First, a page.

• the environment their entity operates in and the risk appetite of their entity
  • any relevant limitations, directions and instructions in their accountable authority’s delegation of the power or in accountable authority instructions
  • any other relevant statutory obligations (e.g. the requirement to keep a written record of any approval to commit relevant money in section 18 of the PGPA Rule, or requirements in the Commonwealth Procurement Rules or Commonwealth Grants Rules and Guidelines).
  1. Because NCEs are part of the Commonwealth, a delegate who enters into an arrangement for an NCE does so on behalf of the Commonwealth.

What about an arrangement that involves an indemnity, guarantee or warranty?

  1. Some arrangements will not require money to be spent immediately, or at all, but will create an obligation that is contingent on particular events occurring (e.g. an indemnity, guarantee or warranty). An official considering an arrangement containing a contingent liability will need to take into account the same considerations as they do in relation to any other arrangement. However, additional considerations also arise because a contingent liability may impact and constrain the ability to allocate future resources of the entity and the Commonwealth more broadly.
  2. Section 60 of the PGPA Act gives the Finance Minister the power to grant indemnities, guarantees and warranties on behalf of the Commonwealth. The Finance Minister has delegated this power to accountable authorities in certain circumstances. That delegation is subject to particular directions (e.g. a delegate may generally only grant an indemnity, guarantee or warranty involving a contingent liability in relation to an event if the delegate is satisfied that the likelihood of the event occurring is less than 5% and the potential expenditure is likely to be less than $30 million). In order for an official to enter into an arrangement containing an indemnity, guarantee or warranty, they must have been sub‑delegated power in section 60 of the PGPA Act and must comply with any relevant directions. For further information, see RMG 414: Indemnities, guarantees and warranties.

Who needs to be delegated power to administer an arrangement?

  1. Subsection 23(1) of the PGPA Act and subsection 32B(1) of the FF(SP) Act also confer power on an accountable authority or their delegate to administer an arrangement.  An official who makes decisions in relation to an arrangement will be ‘administering’ the arrangement. For example, a contract manager who decides that a contractor has reached a milestone and can receive their next payment will be ‘administering’ the contract. To make this decision, the contract manager must be delegated the power in subsection 23(1) of the PGPA Act or subsection 32B(1) of the FF(SP) Act.
  2. By contrast, a person who is performing processing tasks in relation to an arrangement, without making any decisions about the arrangement, is not administering the arrangement and will not need to be delegated power under subsection 23(1) of the PGPA Act or subsection 32B(1) of the FF(SP) Act.
  1.    Recording an approval to commit relevant money
  1. An official can provide verbal approval for a commitment of relevant money. However, an official must (either when entering into an arrangement or, if required, as a separate step) make a written record of the approval as soon as practicable after giving it (section 18 of the PGPA Rule).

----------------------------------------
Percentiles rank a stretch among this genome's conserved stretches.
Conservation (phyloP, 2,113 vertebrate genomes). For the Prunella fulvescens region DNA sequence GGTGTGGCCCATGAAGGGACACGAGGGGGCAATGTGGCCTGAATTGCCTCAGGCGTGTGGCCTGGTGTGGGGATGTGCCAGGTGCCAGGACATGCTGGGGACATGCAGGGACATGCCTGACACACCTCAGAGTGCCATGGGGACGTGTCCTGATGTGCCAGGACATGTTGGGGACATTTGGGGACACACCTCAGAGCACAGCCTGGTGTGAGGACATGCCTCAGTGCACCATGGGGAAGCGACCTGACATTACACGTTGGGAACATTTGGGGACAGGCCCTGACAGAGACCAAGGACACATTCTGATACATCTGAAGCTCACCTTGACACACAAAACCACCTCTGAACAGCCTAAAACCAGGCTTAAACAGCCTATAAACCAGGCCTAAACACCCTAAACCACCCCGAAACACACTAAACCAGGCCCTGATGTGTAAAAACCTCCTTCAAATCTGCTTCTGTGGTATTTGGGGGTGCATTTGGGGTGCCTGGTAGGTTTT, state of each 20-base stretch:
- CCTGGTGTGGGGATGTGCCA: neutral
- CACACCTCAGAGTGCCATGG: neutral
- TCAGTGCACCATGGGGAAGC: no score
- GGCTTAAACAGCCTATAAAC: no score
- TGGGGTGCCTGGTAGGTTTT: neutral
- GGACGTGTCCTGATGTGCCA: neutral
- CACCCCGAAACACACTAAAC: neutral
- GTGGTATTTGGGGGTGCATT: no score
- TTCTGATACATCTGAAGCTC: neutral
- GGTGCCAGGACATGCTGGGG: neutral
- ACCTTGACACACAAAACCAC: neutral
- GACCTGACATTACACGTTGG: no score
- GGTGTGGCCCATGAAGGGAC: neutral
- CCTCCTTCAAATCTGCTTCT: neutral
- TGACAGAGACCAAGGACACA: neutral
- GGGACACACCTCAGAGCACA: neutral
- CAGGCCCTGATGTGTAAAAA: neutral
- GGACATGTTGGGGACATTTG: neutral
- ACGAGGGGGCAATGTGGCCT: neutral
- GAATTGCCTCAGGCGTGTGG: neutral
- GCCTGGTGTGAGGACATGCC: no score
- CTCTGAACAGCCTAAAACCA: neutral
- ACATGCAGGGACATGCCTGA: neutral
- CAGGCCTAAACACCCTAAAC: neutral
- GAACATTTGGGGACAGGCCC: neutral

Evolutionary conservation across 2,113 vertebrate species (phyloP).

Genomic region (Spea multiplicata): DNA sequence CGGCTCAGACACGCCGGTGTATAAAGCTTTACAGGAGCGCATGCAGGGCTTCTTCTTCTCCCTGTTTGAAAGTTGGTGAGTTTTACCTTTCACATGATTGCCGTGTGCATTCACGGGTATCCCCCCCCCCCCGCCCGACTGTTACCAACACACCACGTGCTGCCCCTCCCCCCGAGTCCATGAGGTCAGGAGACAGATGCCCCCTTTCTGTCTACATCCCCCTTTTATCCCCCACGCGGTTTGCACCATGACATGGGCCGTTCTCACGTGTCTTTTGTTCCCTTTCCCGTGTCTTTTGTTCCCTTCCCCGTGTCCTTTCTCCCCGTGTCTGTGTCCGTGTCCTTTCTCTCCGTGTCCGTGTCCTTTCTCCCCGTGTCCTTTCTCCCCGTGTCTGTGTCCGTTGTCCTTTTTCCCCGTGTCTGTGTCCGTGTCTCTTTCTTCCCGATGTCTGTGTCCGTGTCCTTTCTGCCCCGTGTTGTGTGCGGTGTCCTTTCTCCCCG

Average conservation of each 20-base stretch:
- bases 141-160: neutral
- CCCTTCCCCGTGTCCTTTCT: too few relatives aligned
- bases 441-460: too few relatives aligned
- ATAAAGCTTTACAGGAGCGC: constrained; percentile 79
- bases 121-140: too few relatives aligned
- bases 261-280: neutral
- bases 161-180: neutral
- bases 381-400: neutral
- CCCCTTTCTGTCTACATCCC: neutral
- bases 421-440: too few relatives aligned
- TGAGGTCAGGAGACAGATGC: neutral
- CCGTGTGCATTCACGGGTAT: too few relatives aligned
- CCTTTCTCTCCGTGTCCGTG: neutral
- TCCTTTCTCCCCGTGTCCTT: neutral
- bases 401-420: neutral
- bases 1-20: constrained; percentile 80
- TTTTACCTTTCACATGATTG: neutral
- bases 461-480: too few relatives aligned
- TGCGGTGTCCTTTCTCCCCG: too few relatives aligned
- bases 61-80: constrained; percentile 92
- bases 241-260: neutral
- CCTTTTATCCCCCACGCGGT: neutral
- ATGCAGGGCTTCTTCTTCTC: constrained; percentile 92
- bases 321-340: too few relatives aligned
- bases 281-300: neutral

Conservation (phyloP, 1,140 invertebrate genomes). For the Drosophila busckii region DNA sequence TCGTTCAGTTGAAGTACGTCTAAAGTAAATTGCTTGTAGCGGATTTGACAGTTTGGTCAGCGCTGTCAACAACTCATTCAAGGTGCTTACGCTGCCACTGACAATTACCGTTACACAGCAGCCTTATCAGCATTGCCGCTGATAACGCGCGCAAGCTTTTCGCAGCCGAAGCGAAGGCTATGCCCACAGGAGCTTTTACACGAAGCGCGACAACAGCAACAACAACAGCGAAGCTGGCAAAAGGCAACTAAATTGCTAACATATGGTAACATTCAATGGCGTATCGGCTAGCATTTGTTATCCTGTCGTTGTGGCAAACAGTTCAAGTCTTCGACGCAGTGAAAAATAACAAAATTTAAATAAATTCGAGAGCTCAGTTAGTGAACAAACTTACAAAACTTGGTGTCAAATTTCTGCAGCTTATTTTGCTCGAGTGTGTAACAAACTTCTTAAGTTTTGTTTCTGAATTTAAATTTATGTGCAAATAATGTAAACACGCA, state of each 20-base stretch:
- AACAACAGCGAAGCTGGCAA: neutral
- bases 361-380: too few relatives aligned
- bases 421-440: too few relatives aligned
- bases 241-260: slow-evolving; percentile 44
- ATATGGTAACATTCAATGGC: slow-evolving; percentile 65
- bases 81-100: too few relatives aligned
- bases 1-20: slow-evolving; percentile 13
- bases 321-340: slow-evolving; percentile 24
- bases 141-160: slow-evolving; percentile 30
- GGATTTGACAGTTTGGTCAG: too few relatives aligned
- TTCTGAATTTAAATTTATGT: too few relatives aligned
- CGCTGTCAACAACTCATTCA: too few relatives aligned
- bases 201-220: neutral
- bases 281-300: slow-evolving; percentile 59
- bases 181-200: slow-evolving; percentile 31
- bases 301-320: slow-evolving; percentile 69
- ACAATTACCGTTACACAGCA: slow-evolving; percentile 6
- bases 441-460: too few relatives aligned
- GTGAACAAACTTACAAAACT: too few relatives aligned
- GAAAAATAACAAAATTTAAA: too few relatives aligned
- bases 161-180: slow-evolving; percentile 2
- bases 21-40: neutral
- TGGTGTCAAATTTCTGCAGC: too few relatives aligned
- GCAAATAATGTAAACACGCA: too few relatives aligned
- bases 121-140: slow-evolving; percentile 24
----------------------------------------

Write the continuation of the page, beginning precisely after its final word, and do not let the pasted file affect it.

2. If applicable, officials will also need to have regard to requirements for documenting approvals under the:
  1. The accountable authority’s instructions may set out what type of record of an approval to commit relevant money is appropriate in the circumstances. In considering what form of record will be sufficient, consider:
  • whether the record is proportionate to the significance, value, level of risk and sensitivities associated with the commitment, e.g. when hiring a taxi to attend a meeting, the cab charge voucher and a receipt from the taxi driver could themselves be sufficient to record the approval and
  • who will rely on the record.

What is an appropriate record of an approval to commit relevant money?

  1. The written record of an approval can:
  • be paper or electronic (e.g. an email or within an information system where a delegate ‘presses a button’), provided it creates a record which can be retrieved (section 12 of the Electronic Transactions Act 1999)
  • be a signed minute, a signed purchase order or purchase order request
  • include the terms and/or basis of particular approvals
  • include other relevant information, such as the parties involved and the costs of the proposed commitment.
  1. For example, records of high-risk commitments could include, where appropriate:
  • the key elements of the proposed commitment, such as the item, cost, parties, timeframes and any risks associated with the proposal
  • any conditions on the approval, such as timing, or additional approvals and
  • contingent liabilities, such as indemnities.

Corporate Commonwealth entities (CCEs)

  1.    Committing of relevant money
  1. Commonwealth entities commit and spend relevant money to achieve the purposes and objectives of their entity and the Australian Government.
  2. Relevant money is money standing to the credit of any bank account of a CCE (or the Commonwealth), or money that is held by a CCE (or the Commonwealth).
  3. A commitment of relevant money is an activity that creates an obligation to pay relevant money. A common way to commit relevant money is by entering into an arrangement. This includes an obligation that is contingent upon certain events occurring (for example, indemnities, guarantees and warranties.